Vox Tablet

Stop Texting. Make a Resolution To Reconnect the Old Fashioned Way.

Our digital age hinders empathy, facilitates malice, and ruptures relationships. But one books argues that all hope is not lost.

December 31, 2013
(Photoillustration Tablet Magazine; original photos George Eastman House/Flickr and Shutterstock)
(Photoillustration Tablet Magazine; original photos George Eastman House/Flickr and Shutterstock)

If you’re a parent living in the 21st century, chances are you have occasionally used digital technology for back-up when your patience is wearing thin, either to escape into your own work or social network, or to distract the kids with virtual entertainment. (If you haven’t, well, the rest of us bow down to you in awe and admiration.) But what is the impact when parents and their kids turn to texting or video games or other electronic distractions, rather than turning to each other? According to Catherine Steiner-Adair, these habits pose a serious threat to families, friendships, and even childhood as we know it. Steiner-Adair is a clinical psychologist and school consultant, and she draws on conversations with more than 1,000 children, parents, and educators to support her argument in The Big Disconnect: Protecting Childhood and Family Relationships in the Digital Age, which was named one of the top 10 nonfiction titles of 2013 by the Wall Street Journal.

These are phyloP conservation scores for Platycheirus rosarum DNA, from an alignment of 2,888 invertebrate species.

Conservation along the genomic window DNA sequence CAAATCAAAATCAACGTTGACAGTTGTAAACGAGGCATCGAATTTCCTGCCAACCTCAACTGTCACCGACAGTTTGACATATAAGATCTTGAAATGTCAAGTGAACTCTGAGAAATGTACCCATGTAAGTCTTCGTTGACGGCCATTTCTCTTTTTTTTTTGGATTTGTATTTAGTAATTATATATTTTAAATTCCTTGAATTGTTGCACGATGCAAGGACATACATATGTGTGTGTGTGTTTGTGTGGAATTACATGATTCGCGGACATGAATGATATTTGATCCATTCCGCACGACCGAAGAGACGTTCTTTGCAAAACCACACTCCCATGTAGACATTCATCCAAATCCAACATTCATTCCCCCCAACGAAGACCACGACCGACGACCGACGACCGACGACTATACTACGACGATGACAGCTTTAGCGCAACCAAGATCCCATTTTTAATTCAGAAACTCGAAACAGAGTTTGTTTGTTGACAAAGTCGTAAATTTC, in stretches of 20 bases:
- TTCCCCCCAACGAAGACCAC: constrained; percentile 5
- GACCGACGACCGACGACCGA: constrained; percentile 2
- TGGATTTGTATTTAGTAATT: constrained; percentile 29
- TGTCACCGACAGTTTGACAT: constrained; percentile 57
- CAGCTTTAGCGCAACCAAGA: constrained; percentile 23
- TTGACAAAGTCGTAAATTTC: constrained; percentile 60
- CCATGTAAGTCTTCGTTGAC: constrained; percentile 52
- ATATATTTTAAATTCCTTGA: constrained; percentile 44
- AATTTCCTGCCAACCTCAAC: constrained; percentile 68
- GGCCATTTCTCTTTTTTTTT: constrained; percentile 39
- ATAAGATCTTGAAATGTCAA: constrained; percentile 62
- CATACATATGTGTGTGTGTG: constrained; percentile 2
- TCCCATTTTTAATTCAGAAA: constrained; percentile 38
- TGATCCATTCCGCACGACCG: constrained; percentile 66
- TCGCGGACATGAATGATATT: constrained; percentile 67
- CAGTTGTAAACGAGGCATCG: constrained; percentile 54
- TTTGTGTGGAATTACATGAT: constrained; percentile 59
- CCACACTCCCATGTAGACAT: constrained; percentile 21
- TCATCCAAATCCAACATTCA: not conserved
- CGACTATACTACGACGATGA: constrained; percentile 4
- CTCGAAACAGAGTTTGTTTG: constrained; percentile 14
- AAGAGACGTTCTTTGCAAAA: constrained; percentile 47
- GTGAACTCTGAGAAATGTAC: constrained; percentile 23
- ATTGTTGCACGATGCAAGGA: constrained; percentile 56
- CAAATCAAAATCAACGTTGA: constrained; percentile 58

As a new year gets under way, and with it the impulse to take stock of our lives, we ask Steiner-Adair to share some insights with Vox Tablet about what parents miss out on when they are constantly checking their phones; why letting kids fend for themselves in the digital world is a recipe for failure; and what guidance Judaism can offer as the digital universe grows vaster still.

Vox Tablet is Tablet Magazine’s weekly podcast, hosted by Sara Ivry and produced by Julie Subrin. You can listen to individual episodes here or subscribe on iTunes.

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